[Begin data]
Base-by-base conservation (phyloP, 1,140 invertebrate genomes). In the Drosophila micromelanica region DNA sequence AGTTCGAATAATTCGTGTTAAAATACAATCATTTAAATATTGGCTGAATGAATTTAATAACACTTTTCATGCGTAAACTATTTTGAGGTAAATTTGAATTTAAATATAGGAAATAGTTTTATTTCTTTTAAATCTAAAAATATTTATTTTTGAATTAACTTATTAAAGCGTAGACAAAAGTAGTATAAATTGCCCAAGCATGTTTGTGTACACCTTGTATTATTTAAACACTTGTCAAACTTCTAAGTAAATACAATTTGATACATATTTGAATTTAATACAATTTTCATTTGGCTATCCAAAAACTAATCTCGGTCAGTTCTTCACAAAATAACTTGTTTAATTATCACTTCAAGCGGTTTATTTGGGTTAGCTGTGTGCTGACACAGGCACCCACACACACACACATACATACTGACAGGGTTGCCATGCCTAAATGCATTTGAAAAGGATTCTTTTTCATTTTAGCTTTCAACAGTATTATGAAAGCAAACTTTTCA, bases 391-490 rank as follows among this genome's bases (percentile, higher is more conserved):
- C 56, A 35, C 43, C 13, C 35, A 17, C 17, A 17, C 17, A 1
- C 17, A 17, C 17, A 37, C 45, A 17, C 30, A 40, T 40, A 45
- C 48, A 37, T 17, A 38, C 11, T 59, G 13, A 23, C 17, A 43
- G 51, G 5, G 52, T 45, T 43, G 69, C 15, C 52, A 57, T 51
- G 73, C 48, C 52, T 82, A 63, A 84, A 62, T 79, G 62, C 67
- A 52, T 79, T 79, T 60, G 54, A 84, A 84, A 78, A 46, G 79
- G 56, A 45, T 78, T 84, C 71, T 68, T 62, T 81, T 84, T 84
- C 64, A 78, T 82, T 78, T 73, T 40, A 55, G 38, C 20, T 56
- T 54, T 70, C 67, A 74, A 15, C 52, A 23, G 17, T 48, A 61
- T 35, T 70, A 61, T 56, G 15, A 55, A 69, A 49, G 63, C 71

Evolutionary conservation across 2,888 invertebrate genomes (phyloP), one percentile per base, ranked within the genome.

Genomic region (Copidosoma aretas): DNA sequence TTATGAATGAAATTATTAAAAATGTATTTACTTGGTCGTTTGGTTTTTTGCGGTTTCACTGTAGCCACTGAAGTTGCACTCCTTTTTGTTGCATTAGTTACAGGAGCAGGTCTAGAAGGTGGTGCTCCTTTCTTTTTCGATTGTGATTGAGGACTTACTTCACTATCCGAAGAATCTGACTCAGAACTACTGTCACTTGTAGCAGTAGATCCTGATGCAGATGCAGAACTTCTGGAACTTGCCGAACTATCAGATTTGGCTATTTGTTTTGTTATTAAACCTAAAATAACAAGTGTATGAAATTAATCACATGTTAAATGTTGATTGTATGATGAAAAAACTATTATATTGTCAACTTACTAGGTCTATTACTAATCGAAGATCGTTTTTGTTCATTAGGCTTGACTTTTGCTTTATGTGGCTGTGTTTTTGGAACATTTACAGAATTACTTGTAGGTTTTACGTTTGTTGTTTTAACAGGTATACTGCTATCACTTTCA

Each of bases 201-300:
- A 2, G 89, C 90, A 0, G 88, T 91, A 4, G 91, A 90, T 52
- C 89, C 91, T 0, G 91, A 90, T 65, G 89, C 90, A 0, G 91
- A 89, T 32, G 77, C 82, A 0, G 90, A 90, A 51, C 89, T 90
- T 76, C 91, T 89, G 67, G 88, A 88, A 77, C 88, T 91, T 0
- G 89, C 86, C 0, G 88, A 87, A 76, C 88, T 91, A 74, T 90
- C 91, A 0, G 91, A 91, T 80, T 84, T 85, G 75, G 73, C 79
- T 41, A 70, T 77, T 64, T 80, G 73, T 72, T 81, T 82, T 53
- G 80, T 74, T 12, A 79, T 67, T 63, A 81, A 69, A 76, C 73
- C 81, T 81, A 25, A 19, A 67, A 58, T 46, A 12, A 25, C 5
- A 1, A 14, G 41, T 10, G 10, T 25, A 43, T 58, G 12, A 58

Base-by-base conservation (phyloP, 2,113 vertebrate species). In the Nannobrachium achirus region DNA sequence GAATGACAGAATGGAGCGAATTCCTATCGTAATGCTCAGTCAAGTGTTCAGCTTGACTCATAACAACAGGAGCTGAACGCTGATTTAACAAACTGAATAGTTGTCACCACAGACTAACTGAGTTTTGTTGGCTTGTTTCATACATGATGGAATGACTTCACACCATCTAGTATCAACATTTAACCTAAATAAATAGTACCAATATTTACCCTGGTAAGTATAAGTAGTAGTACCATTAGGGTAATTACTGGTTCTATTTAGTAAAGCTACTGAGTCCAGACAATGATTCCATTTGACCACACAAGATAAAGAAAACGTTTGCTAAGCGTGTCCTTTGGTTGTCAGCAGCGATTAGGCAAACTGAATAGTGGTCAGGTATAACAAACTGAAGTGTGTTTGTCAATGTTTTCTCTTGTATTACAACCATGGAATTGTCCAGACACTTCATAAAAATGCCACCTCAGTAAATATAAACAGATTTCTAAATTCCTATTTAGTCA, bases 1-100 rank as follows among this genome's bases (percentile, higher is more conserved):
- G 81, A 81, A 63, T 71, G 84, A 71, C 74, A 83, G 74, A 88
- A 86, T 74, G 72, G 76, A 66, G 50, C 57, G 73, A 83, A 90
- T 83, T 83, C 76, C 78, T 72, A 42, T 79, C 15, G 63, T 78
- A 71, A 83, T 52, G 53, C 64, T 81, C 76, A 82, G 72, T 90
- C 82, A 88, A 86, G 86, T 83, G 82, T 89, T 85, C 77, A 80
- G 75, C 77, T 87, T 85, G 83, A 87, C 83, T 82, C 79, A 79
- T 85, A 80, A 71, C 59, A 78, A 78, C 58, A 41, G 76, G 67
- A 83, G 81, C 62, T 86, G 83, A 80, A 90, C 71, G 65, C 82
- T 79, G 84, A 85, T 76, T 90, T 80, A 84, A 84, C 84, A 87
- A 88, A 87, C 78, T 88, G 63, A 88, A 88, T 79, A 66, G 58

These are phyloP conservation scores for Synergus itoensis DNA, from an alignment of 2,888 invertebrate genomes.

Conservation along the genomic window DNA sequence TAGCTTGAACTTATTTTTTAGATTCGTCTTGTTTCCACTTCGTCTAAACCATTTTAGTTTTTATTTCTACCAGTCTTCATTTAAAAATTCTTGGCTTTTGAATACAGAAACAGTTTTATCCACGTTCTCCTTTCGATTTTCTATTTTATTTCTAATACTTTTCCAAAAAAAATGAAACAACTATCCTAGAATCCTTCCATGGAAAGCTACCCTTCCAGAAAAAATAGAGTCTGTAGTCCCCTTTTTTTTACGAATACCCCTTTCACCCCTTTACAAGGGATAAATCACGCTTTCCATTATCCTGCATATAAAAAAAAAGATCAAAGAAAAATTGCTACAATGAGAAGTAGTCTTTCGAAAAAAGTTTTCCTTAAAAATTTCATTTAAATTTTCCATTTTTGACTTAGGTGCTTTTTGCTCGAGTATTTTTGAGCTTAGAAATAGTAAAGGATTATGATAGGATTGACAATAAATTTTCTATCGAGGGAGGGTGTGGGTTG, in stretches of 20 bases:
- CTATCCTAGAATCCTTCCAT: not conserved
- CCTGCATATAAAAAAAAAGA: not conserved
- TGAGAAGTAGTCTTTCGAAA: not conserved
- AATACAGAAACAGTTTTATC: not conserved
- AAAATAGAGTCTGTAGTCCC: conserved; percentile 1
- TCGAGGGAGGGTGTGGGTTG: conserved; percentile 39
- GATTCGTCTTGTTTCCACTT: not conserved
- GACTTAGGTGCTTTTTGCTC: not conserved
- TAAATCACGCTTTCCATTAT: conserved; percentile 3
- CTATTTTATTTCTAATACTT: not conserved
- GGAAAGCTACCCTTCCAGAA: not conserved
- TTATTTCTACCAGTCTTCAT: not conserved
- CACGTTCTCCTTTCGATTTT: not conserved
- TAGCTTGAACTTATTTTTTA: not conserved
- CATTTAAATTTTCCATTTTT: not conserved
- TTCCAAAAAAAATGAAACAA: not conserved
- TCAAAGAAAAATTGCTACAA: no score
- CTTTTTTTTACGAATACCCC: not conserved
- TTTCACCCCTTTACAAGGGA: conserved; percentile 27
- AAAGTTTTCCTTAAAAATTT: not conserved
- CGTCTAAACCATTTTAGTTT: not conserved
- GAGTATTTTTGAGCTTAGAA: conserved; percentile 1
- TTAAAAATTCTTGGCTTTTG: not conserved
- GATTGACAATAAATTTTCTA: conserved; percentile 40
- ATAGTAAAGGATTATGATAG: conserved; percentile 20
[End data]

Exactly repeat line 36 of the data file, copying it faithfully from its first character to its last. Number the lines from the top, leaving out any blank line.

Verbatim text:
These are phyloP conservation scores for Synergus itoensis DNA, from an alignment of 2,888 invertebrate genomes.